I have been researching aspects of policing for a number of years with special focus on the function of the police, how the police can reassure the public, the role of police volunteers and the visibility of the police - including semiotic meanings attached to police stations within communities. In 2012 I completed a research project on the police estate that was published in the British Journal of Criminology. At that time I was surprised how little research there had been on police stations. Academics had considered the architecture of prisons and the design of court rooms, but seemed to have overlooked the police estate, despite visibility being such an important element of contemporary policing. This project is an opportunity to explore this further, alongside consideration of the broader material culture of the police and police visibility online. The project draws on visual criminology, an area of study that takes serious the communicative properties of visual information. In my own research I have explored the scope for an aesthetic criminology that involves all the senses and our emotional and affective responses. The visual is clearly an important part of this. My interest in the aesthetic comes from my broader research interests at the intersection between criminology, philosophy and theology. I’m the author of the book “Philosophical Criminology” (2016) and I’m currently editing a volume that brings criminologists and theologians together to consider challenges to criminal justice orthodoxy. I’m really excited to be part of this important project and believe it will give us valuable new perspectives on our interactions with the police.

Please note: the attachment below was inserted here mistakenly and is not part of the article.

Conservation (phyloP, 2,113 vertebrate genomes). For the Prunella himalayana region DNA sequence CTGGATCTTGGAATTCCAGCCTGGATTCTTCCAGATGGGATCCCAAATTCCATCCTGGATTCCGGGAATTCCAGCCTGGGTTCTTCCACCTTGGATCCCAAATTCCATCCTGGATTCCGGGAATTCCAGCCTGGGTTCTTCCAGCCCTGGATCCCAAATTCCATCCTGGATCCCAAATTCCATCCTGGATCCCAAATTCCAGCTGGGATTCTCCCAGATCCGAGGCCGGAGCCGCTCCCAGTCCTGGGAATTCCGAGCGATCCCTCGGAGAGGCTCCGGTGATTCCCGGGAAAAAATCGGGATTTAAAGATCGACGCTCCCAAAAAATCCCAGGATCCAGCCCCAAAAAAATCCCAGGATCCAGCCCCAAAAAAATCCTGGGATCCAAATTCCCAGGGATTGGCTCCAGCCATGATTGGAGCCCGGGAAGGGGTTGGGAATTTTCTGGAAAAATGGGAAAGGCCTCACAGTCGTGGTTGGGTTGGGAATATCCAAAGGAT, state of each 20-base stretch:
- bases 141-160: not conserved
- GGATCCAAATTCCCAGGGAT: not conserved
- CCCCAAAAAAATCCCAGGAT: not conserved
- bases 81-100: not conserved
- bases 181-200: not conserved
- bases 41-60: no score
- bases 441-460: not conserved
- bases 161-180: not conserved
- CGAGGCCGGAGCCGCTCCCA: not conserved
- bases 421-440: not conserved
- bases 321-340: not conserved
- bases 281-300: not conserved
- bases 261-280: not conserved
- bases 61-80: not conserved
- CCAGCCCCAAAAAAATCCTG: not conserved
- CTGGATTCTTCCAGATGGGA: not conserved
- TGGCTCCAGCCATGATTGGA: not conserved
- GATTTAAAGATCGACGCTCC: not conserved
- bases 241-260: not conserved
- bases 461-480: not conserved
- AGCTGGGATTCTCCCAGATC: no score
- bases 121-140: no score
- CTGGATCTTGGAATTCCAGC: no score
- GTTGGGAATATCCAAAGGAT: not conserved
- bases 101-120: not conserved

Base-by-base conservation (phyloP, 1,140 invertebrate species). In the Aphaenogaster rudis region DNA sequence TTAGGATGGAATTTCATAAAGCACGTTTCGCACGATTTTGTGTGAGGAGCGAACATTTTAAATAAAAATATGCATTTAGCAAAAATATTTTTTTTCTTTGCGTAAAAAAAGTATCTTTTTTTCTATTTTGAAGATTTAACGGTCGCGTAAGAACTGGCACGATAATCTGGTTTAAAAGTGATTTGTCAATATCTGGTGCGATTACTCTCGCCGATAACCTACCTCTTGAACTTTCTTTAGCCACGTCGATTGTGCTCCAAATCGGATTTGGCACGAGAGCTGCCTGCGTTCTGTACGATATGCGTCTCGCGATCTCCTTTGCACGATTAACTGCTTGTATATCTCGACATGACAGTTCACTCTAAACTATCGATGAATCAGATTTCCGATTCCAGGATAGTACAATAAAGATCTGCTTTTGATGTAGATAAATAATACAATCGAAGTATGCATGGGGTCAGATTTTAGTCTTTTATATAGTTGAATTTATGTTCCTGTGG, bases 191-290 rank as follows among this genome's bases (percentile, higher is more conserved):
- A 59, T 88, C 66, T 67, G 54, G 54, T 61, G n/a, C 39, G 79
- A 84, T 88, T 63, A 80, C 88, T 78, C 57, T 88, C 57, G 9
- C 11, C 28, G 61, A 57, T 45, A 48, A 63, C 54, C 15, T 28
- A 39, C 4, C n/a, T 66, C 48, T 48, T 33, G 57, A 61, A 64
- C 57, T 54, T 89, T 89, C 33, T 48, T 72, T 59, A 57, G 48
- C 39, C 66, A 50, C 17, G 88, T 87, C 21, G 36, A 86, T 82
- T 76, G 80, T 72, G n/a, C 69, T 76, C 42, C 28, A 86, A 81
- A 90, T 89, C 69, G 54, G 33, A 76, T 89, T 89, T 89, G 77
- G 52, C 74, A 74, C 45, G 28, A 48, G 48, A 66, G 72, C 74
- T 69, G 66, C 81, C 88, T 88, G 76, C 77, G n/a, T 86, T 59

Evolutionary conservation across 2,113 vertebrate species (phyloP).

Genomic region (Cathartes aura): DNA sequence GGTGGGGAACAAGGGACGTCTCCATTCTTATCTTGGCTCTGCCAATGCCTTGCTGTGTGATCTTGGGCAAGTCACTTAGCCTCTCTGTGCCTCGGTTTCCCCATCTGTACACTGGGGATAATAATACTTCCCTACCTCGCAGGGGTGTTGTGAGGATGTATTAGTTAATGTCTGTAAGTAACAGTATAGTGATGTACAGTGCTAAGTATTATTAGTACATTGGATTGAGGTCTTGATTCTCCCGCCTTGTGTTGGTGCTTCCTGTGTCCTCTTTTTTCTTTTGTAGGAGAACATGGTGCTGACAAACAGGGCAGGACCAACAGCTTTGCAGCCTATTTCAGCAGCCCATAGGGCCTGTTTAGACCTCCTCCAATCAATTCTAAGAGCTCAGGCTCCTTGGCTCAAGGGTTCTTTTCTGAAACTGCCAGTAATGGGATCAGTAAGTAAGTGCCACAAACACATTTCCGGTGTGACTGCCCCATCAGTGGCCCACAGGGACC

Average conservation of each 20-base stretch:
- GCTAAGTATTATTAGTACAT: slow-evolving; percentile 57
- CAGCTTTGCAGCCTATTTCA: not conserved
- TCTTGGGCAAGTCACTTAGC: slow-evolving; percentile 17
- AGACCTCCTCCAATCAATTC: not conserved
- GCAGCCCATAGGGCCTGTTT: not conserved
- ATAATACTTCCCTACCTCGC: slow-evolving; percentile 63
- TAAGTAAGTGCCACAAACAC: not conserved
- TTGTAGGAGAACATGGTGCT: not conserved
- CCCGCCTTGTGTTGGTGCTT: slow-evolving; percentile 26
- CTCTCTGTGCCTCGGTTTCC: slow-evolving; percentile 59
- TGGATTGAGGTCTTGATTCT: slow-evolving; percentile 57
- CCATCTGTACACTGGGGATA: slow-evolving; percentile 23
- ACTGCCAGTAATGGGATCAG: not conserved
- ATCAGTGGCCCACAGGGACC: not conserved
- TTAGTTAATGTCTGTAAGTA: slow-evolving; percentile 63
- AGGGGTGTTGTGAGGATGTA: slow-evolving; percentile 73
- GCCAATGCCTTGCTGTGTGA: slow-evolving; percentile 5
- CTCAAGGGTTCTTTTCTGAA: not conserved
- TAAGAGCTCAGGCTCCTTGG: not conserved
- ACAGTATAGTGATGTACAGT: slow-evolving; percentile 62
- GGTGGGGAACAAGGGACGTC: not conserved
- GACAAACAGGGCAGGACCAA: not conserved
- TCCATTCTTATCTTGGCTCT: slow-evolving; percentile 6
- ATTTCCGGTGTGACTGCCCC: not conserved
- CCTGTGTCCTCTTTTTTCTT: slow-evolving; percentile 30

Dr Matt JonesCo-Investigator, The Open University